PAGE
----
Friday 23 June 2017

Finally we have the pivot to 'presidential'...but how long can The Donald keep it up?

Members of Congress wear white to honour the women’s suffrage movement and support women’s rights during President Trump’s address. Photo: Getty Images
Members of Congress wear white to honour the women’s suffrage movement and support women’s rights during President Trump’s address. Photo: Getty Images

Analysis: Lisa Lerer

Donald Trump finally gave Republicans what they've spent months begging him to deliver: a pivot to presidential behaviour. The question now is how long it lasts. Days, weeks, months - or simply until the next tweet?

Just a little more than a month into his presidency, the new president clearly wanted to use his first speech to Congress to reset the chaotic start of his administration.

Gone was the dark tone that marked his inaugural address, replaced by optimism and pleas for bipartisan support. Standing before lawmakers, Supreme Court justices and military leaders, the famously unrestrained Mr Trump was softer, sober and practically subdued.

"I am here tonight to deliver a message of unity and strength, and it is a message deeply delivered from my heart," he said, in the opening of his hour-long speech.

His administration revelled in the rave reviews yesterday morning.

"What the American people saw is the president I serve with every day - broad shoulders, a big heart," Vice President Mike Pence said, in an interview with NBC's 'Today Show'.

The White House delayed the signing of his revamped travel ban, saying it was still putting the final touches on the new executive order but also, presumably, to avoid competing with positive press from the speech.

Republican leaders were scheduled to join the president for lunch at the White House to discuss how they move forward with key agenda items.

But though the prime-time address to Congress and the nation wrapped Mr Trump's signature nationalistic politics in presidential prose, it is unlikely to overcome the deep divisions created by his first few weeks in office.

For a candidate who sold himself as a master dealmaker, Mr Trump has shown little inclination to get deeply involved with the kind of nitty gritty negotiating that defines the legislative process.

That's left the Capitol reeling.

Republicans have united control for the first time in decades but no agreement over the specifics of long-promised plans to repeal 'Obamacare' and revamp the tax code. The federal civil service is in not-so-subtle revolt. And weeks of protests and raucous town halls are putting fresh political pressure on lawmakers from both parties to resist his agenda.

Mr Trump, meanwhile, faces record low approval ratings - just 44pc of Americans approve of his job performance, according to a new NBC News/'Wall Street Journal' survey.

He needed to use his prime-time address to show he could steady his flailing White House and focus on the difficult work required to pass his legislative agenda. Mr Trump is nearing the end of big achievements he can enact by executive order, forcing him to rely on Congress to turn the bold promises of his campaign into actual achievements.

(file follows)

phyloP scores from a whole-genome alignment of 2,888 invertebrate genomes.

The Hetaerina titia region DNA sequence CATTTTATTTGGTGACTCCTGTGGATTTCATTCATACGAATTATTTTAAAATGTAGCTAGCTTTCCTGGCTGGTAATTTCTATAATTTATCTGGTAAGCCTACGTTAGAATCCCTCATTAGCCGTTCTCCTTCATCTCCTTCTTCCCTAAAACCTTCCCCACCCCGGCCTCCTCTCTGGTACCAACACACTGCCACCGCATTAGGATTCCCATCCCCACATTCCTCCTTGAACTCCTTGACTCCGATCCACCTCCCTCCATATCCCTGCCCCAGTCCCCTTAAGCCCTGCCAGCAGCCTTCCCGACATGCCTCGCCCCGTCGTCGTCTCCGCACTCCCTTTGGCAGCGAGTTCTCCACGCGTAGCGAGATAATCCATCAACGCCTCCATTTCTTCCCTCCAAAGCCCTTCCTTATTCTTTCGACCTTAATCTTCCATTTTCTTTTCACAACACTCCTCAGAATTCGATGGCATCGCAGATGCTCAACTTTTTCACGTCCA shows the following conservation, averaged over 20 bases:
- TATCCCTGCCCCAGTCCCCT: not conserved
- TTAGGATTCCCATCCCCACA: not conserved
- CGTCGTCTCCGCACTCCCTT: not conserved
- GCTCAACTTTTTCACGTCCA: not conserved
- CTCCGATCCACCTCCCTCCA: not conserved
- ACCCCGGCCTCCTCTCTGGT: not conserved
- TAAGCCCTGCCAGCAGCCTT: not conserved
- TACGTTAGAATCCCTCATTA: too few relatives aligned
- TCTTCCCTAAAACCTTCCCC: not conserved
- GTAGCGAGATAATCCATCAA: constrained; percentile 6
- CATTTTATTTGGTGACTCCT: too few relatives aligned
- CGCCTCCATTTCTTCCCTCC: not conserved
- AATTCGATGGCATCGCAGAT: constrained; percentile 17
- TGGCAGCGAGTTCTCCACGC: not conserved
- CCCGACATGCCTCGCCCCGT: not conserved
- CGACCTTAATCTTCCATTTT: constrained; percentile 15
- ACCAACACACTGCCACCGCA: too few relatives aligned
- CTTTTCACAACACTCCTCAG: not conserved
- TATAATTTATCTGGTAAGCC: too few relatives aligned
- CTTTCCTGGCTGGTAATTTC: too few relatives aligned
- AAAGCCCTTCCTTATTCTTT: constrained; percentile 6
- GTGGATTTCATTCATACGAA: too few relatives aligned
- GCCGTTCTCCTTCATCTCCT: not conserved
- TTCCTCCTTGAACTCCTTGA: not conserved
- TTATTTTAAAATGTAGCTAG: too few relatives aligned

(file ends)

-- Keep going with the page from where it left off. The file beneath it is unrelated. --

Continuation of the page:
So, he embraced his inner statesman.

The candidate who won the White House by taking a hard-line stance on immigration seemed to express openness to a bipartisan immigration bill.

The president whose administration spent much of its first weeks in office battling with the media, intelligence community, federal judiciary and even Hollywood celebrities asked for an end to "trivial fights".

In his speech, he called on Washington to "work past the differences of party". Less than 24 hours earlier, he'd blamed former president Barack Obama for town hall protests and security leaks and called House Minority Leader Nancy Pelosi "incompetent" in a Fox News interview.

He said his generals, not the commander-in-chief, were responsible for a military raid in Yemen that killed a Navy Seal. Hours later, Mr Trump's tribute to the slain soldier, as his crying widow stood in the audience, became a signature moment of his address.

And after questioning the authenticity of a wave of bomb threats against Jewish community centres in a private Tuesday meeting with attorney generals, he opened his remarks by condemning the flood of anti-Semitic attacks and other racially motivated crimes.

For House GOP leaders, Mr Trump came tantalisingly close to backing their plan to overhaul the tax code by imposing a new tax on imports while exempting exports. He appeared to lend support to the House Republican leaders' plan for Obamacare, embracing the "tax credits" and health savings accounts that are a centrepiece of the GOP policy.

But on other issues, Mr Trump offered barely a blueprint for his initiatives.

He repeated his campaign pledge to make a $1trn (€940bn) investment in infrastructure, adding no new details to a proposal that's sure to face fierce resistance from budget hawks. Big promises to make childcare more affordable, ensure paid family leave, invest in women's health and a major education bill were mentioned merely in passing.

There was no discussion of how his administration would fund any of the new - and expensive -programmes, putting him in direct conflict with a Republican Party that's long focused on cutting the deficit.

Irish Independent

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